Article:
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Facing ballet’s ‘first death’

Retirement will be the dancer's 'first death'.

Professional ballet dancer Richard House says that a dancer dies two deaths: the death after your dance career, and the death at the end of your life.

“It sounds really morbid but it’s true,” House tells upstart. “We’ve been dancers our whole life, so we’ve known nothing else.”

This life started for House growing up in the rural Victorian town of Sunbury. In the mid-90s, dance was never encouraged for boys, particularly for House where the norm in his community was to play Aussie rules. House grew up with a family of footy fanatics.

His grandfather was the head of the health team at the North Melbourne Football Club and his brothers all played AFL.

“I kept it quiet that I was kind of dancing on the side after school just out of fear of people not understanding,” he said.

When House began training in jazz and tap at the Classique School of Dance in Sunbury, he says a career in dance wasn’t something he thought was a possibility. He admits he was not always the ballet kid when growing up as a dancer. Ballet was almost a chore for him and he initially only took it up so that he could audition for the Victorian College of the Arts Secondary School.

It was only when House was accepted into The Australian Ballet School at age 17 that he began to find his appreciation for ballet.

“I think my love of ballet really came from that it wasn’t so natural to me, and that I had to really work for it,” House said. “It showed me that if I work hard for something, anything is achievable.”

House recalled the struggles he faced when studying at The Australian Ballet School.

Strength and developmental issues saw House put on probation by the school and excluded from their annual regional performance tour.

“I was devastated,” he said.

He made a promise to himself to work persistently up until his graduation. By the end of the year, he was recognised by the school for his staggering improvement. House vividly remembers the day of his interview for the company, booked the day before his 20th birthday.

“I was like, okay, turning 20 it’s either going to be really shit or it’s going be the best day of my life,” House said.

Thankfully, it turned out to be the latter. House joined The Australian Ballet company in 2011 and embarked on the beginning of an incredible career in dance. When touring Swan Lake in the United States with the company, House began to feel at home as a ballet dancer.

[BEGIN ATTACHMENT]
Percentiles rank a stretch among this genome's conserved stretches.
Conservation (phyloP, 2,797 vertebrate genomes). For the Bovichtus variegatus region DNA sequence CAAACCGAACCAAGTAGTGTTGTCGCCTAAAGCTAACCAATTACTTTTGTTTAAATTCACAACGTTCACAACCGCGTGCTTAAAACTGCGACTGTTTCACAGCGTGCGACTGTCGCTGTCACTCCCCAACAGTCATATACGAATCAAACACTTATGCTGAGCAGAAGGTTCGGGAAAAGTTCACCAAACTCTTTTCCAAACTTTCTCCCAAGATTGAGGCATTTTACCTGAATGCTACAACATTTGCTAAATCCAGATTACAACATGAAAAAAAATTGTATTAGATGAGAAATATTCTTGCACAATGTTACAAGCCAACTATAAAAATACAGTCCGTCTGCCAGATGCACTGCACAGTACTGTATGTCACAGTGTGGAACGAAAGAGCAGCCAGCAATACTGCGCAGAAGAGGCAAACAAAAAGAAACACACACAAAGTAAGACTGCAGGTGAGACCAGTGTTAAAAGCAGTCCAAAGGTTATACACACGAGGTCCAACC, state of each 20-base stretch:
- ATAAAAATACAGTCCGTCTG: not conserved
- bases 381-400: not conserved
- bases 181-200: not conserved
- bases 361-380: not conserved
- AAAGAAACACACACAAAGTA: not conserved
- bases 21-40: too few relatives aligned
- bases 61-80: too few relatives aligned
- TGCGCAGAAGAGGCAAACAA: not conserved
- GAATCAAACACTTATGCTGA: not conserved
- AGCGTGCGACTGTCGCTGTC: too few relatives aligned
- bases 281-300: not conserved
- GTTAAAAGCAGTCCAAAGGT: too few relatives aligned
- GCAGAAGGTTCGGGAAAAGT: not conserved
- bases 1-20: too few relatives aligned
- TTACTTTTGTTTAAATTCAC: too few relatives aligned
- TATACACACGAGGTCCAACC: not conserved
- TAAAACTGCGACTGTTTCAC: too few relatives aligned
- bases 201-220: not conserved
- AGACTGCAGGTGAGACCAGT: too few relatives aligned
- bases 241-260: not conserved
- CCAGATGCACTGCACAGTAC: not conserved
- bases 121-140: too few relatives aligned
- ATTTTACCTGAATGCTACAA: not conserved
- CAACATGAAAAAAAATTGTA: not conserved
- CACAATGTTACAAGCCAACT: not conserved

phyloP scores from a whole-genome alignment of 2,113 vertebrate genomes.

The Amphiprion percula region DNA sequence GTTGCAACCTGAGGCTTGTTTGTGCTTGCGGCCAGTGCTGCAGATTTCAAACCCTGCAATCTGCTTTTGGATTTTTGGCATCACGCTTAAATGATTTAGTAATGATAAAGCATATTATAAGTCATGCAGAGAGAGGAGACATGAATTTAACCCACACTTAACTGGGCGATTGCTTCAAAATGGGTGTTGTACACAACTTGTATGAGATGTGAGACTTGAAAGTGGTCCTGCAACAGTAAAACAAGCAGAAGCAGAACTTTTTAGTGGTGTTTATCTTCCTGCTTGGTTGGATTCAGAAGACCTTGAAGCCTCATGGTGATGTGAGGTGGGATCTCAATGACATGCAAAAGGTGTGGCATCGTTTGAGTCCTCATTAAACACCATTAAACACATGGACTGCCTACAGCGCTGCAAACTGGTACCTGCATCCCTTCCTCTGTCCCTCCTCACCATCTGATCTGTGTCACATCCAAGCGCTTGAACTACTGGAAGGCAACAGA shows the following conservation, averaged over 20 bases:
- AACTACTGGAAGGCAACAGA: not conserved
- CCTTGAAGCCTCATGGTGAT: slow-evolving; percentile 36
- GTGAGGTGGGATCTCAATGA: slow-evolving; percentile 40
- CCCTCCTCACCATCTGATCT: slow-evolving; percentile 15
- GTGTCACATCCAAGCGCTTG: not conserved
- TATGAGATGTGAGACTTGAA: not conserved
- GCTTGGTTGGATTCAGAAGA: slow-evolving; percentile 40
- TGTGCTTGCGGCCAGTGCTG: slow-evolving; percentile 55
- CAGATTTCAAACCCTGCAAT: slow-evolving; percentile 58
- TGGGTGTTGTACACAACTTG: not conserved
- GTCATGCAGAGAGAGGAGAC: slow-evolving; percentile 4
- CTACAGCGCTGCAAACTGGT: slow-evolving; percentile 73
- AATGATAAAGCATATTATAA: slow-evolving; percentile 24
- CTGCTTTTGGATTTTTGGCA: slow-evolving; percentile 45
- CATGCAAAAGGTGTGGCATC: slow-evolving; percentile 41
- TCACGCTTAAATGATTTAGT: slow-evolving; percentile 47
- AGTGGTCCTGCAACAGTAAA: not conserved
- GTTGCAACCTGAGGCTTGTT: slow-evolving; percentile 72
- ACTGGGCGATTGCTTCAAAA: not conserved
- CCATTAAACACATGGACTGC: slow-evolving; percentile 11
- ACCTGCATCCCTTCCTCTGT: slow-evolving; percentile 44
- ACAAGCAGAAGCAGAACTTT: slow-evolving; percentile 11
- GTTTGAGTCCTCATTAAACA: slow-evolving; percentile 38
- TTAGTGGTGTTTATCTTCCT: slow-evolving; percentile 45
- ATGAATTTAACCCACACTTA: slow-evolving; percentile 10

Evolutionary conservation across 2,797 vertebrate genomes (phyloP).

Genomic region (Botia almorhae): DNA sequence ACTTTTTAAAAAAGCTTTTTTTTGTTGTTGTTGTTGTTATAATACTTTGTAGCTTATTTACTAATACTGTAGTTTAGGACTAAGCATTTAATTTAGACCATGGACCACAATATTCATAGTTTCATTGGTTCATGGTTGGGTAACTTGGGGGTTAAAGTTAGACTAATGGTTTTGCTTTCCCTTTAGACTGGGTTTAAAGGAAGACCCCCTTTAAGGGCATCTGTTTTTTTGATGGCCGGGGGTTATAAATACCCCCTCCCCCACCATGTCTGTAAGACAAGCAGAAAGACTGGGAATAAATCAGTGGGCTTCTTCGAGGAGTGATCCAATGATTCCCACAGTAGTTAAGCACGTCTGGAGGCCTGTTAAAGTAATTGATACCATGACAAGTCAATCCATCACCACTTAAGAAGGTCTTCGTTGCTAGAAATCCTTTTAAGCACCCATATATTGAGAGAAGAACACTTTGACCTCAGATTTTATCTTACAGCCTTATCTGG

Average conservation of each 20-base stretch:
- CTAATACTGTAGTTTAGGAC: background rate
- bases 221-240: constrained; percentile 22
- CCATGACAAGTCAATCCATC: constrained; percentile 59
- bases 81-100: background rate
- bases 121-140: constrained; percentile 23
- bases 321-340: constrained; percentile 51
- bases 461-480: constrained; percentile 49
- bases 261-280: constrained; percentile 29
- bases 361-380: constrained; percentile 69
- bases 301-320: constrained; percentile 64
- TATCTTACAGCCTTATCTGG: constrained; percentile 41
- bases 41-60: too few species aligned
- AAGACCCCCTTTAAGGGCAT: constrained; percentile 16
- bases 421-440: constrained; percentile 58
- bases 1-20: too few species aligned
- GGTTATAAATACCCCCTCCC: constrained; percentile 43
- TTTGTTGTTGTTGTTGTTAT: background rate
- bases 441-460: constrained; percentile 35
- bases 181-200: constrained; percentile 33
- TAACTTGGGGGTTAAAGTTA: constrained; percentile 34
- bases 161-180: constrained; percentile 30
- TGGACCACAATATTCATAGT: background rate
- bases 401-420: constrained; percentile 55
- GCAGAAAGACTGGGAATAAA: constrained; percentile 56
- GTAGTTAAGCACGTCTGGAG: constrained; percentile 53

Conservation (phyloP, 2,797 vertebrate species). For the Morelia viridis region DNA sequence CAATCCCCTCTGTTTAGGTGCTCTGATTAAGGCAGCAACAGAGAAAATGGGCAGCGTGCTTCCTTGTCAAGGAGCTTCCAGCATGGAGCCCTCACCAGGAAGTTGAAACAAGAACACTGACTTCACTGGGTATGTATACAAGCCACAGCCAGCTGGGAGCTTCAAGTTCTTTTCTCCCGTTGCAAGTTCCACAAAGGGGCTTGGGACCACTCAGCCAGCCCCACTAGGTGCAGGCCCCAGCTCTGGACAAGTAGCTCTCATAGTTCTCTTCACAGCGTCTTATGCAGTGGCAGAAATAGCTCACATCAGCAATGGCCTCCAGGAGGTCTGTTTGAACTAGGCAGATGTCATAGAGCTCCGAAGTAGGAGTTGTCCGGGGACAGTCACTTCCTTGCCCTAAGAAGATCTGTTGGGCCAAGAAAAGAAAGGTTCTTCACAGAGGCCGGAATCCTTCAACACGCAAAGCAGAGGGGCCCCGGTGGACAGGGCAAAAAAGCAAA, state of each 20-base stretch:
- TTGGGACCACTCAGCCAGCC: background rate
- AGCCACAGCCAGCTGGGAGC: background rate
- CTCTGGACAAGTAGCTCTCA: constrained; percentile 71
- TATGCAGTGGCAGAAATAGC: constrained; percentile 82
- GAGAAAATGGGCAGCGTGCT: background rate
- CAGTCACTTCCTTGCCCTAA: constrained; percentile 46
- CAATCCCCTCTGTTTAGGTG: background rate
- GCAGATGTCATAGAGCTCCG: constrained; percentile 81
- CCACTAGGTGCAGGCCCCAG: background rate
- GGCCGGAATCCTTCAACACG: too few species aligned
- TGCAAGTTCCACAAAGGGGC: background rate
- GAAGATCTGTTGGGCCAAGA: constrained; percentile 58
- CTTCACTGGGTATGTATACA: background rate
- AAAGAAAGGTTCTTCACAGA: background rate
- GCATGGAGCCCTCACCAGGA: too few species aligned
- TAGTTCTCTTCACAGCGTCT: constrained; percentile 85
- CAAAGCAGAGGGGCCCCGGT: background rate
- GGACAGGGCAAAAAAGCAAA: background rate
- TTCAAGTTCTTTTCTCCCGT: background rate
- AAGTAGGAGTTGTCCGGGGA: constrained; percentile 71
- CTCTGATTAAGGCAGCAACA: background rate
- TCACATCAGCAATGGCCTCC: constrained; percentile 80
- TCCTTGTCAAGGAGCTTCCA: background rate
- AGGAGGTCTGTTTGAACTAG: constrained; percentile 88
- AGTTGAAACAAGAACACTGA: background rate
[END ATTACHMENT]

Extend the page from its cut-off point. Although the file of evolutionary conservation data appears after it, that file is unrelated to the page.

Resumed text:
“I just had never experienced an audience like that,” he said. “They were so vocal. You could feel the energy coming across the orchestra pit to the stage.”

“That was one of those moments where I really felt as a performer, okay, I’ve made it.”

Fast forward to 2018, seven years into his contract with The Australian Ballet, House was recommended by a friend to audition for a smaller company, The Sarasota Ballet, in Florida, US.

“It was a total impulse, but I just felt there are moments in your life as an artist and an athlete where you’ve got to just take the plunge when it feels right,” House said.

Since joining The Sarasota Ballet, House has been promoted to Junior Principal and has been commissioned to choreograph a piece for the company’s upcoming season in October. At 31 years old, House is nearing the end of his performance career. A ballet dancer’s career is often short-lived, with dancers on average retiring at around 35.

“I actually don’t think it’ll come down to me having to retire because my body’s had enough, I think it might come down to me retiring because my heart might not be in it,” he said.

When his days of dancing professionally inevitably come to an end, House aims to become a physiotherapist and help other professional athletes reach their heights. He is currently studying a Bachelor of Health Sciences at La Trobe University in conjunction with their Elite Athlete Program and hopes to complete his masters in physiotherapy following that.

Although, House is not quite ready for his new ‘life after death’ just yet.


Story: Paris Mahar is a second-year Bachelor of Media and Communication (Journalism) student at La Trobe University. You can follow her on Twitter @parismahar.

Photo: (photo supplied)



Paris Mahar is a second-year Bachelor of Media and Communication (Journalism) student at La Trobe University. You can follow her on Twitter @parismahar.

Ferguson Hickey is a second-year Bachelor of Media and Communication (Sport Journalism) student at La Trobe University.  You can follow them on Twitter @ferghickey36.

Ben Bugeja is a first-year Bachelor of Business (Sport Management Major) student at La Trobe University. You can follow him on Twitter @benbug01.

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